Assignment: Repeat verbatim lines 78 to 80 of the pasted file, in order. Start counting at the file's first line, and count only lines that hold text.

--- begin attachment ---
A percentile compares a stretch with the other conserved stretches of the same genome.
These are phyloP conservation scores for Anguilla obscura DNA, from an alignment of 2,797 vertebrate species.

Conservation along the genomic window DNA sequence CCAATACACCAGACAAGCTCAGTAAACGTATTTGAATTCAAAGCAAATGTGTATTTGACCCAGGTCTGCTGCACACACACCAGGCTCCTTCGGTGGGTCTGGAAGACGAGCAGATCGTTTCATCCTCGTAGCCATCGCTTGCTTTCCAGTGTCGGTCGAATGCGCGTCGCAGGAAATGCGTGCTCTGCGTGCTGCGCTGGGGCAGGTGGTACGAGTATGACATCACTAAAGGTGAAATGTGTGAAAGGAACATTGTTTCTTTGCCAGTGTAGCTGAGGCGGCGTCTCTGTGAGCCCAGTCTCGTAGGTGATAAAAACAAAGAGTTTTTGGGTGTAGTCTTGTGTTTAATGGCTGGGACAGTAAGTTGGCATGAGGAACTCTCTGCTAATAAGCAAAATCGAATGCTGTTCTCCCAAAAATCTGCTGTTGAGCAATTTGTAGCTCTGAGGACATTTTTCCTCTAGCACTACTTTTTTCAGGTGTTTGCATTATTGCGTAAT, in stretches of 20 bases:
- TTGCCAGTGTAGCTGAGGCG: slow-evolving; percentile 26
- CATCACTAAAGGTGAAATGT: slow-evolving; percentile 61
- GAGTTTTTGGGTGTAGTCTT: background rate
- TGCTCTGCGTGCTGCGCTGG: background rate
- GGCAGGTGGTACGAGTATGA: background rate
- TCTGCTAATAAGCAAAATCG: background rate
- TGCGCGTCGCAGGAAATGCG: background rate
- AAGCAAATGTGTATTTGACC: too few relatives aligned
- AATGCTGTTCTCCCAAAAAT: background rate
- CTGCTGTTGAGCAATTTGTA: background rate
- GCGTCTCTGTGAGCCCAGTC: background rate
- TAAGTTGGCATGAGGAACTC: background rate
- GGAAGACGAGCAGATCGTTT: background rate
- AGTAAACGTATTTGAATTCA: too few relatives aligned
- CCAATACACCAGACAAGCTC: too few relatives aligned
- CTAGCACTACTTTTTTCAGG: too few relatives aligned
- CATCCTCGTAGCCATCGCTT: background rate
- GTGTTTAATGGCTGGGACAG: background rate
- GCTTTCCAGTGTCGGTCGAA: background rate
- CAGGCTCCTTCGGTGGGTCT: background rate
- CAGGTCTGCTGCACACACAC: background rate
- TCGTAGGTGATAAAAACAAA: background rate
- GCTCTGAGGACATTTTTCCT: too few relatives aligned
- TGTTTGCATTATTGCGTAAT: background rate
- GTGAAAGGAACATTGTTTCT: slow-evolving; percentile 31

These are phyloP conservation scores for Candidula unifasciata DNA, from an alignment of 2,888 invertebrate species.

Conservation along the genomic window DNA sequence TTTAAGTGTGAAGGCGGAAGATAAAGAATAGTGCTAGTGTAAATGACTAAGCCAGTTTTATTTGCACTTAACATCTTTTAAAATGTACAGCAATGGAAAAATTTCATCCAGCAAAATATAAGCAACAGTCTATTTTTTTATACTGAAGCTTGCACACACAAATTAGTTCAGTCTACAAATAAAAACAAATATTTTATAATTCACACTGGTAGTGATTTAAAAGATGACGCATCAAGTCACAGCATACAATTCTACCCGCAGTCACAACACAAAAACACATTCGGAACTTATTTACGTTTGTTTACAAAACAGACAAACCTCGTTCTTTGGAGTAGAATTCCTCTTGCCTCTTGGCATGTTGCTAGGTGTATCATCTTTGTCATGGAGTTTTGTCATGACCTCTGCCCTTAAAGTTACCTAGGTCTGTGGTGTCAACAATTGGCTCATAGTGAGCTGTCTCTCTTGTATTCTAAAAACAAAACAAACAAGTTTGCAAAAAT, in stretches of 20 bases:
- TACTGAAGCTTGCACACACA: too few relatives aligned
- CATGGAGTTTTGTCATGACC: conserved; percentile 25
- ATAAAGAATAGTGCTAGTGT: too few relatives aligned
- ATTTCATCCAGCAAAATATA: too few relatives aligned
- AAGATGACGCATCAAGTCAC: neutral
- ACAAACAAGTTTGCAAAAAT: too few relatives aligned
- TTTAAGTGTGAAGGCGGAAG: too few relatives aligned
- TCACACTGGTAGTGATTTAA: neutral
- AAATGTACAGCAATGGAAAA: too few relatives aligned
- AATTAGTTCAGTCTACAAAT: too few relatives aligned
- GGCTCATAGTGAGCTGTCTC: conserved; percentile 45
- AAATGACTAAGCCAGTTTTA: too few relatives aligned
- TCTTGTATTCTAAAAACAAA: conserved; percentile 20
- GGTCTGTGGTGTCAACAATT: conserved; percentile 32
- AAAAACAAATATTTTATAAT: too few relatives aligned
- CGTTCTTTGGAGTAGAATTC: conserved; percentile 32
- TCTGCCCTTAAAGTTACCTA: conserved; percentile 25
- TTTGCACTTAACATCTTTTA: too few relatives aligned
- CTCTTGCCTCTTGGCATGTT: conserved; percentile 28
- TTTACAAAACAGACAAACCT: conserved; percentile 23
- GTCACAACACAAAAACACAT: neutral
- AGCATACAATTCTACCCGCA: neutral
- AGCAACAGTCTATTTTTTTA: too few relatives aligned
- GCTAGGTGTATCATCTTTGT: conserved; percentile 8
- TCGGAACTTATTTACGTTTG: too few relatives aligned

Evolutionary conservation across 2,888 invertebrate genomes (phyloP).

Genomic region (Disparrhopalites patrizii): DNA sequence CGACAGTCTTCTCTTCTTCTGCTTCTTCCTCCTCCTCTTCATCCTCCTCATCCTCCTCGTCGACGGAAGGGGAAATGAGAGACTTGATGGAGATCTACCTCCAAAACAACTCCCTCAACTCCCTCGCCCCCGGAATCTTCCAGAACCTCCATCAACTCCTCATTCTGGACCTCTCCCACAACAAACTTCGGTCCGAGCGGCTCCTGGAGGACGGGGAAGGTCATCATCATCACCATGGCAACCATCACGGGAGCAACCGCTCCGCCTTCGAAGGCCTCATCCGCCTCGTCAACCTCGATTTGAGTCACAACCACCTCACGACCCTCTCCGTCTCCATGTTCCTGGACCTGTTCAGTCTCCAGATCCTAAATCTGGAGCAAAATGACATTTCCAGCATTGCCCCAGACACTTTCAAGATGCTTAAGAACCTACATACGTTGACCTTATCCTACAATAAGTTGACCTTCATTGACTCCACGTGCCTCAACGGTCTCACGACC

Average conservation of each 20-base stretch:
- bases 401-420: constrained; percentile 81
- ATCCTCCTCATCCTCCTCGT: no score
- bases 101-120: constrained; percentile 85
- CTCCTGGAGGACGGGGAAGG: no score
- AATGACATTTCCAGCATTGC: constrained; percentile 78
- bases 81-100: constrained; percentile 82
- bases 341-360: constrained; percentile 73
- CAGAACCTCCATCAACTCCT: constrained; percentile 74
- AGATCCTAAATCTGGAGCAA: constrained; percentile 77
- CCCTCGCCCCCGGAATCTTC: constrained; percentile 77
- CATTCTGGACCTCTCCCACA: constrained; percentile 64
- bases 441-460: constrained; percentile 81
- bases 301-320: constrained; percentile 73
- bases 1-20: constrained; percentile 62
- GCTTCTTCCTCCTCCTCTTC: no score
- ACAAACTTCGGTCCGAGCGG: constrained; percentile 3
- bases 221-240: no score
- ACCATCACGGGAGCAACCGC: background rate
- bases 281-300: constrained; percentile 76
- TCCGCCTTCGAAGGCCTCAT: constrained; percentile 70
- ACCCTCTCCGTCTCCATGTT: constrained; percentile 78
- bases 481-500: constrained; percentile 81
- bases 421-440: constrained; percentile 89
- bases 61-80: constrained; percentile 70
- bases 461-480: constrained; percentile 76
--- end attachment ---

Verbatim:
- TCCGCCTTCGAAGGCCTCAT: constrained; percentile 70
- ACCCTCTCCGTCTCCATGTT: constrained; percentile 78
- bases 481-500: constrained; percentile 81